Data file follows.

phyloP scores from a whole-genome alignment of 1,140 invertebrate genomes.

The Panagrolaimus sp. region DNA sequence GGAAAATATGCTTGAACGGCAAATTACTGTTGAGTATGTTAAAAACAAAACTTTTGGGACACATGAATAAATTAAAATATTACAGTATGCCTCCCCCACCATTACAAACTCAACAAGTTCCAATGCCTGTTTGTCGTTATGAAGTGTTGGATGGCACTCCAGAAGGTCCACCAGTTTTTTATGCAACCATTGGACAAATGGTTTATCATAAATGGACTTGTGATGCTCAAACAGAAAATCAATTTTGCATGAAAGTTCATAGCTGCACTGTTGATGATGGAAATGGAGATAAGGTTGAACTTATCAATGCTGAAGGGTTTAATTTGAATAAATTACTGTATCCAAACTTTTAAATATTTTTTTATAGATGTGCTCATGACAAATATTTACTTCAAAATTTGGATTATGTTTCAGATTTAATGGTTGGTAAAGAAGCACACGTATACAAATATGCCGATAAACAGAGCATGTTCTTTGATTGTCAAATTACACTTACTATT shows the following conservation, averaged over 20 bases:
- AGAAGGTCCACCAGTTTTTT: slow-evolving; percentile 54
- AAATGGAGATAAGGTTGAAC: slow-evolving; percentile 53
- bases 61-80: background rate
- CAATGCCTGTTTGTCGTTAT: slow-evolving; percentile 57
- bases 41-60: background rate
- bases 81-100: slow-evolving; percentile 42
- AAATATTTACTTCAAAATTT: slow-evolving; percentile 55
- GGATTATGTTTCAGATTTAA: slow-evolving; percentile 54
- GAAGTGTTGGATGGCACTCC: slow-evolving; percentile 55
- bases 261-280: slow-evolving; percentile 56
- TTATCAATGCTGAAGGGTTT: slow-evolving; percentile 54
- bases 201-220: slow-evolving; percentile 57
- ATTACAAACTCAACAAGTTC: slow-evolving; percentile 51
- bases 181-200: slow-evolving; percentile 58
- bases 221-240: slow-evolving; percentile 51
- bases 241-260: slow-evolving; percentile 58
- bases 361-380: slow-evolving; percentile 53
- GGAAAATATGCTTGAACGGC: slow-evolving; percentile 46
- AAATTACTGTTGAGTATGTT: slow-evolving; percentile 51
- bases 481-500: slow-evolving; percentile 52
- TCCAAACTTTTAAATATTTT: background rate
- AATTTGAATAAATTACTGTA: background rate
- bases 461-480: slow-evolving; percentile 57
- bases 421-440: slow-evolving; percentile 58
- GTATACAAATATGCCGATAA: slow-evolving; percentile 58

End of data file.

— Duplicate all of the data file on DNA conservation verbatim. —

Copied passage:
phyloP scores from a whole-genome alignment of 1,140 invertebrate genomes.

The Panagrolaimus sp. region DNA sequence GGAAAATATGCTTGAACGGCAAATTACTGTTGAGTATGTTAAAAACAAAACTTTTGGGACACATGAATAAATTAAAATATTACAGTATGCCTCCCCCACCATTACAAACTCAACAAGTTCCAATGCCTGTTTGTCGTTATGAAGTGTTGGATGGCACTCCAGAAGGTCCACCAGTTTTTTATGCAACCATTGGACAAATGGTTTATCATAAATGGACTTGTGATGCTCAAACAGAAAATCAATTTTGCATGAAAGTTCATAGCTGCACTGTTGATGATGGAAATGGAGATAAGGTTGAACTTATCAATGCTGAAGGGTTTAATTTGAATAAATTACTGTATCCAAACTTTTAAATATTTTTTTATAGATGTGCTCATGACAAATATTTACTTCAAAATTTGGATTATGTTTCAGATTTAATGGTTGGTAAAGAAGCACACGTATACAAATATGCCGATAAACAGAGCATGTTCTTTGATTGTCAAATTACACTTACTATT shows the following conservation, averaged over 20 bases:
- AGAAGGTCCACCAGTTTTTT: slow-evolving; percentile 54
- AAATGGAGATAAGGTTGAAC: slow-evolving; percentile 53
- bases 61-80: background rate
- CAATGCCTGTTTGTCGTTAT: slow-evolving; percentile 57
- bases 41-60: background rate
- bases 81-100: slow-evolving; percentile 42
- AAATATTTACTTCAAAATTT: slow-evolving; percentile 55
- GGATTATGTTTCAGATTTAA: slow-evolving; percentile 54
- GAAGTGTTGGATGGCACTCC: slow-evolving; percentile 55
- bases 261-280: slow-evolving; percentile 56
- TTATCAATGCTGAAGGGTTT: slow-evolving; percentile 54
- bases 201-220: slow-evolving; percentile 57
- ATTACAAACTCAACAAGTTC: slow-evolving; percentile 51
- bases 181-200: slow-evolving; percentile 58
- bases 221-240: slow-evolving; percentile 51
- bases 241-260: slow-evolving; percentile 58
- bases 361-380: slow-evolving; percentile 53
- GGAAAATATGCTTGAACGGC: slow-evolving; percentile 46
- AAATTACTGTTGAGTATGTT: slow-evolving; percentile 51
- bases 481-500: slow-evolving; percentile 52
- TCCAAACTTTTAAATATTTT: background rate
- AATTTGAATAAATTACTGTA: background rate
- bases 461-480: slow-evolving; percentile 57
- bases 421-440: slow-evolving; percentile 58
- GTATACAAATATGCCGATAA: slow-evolving; percentile 58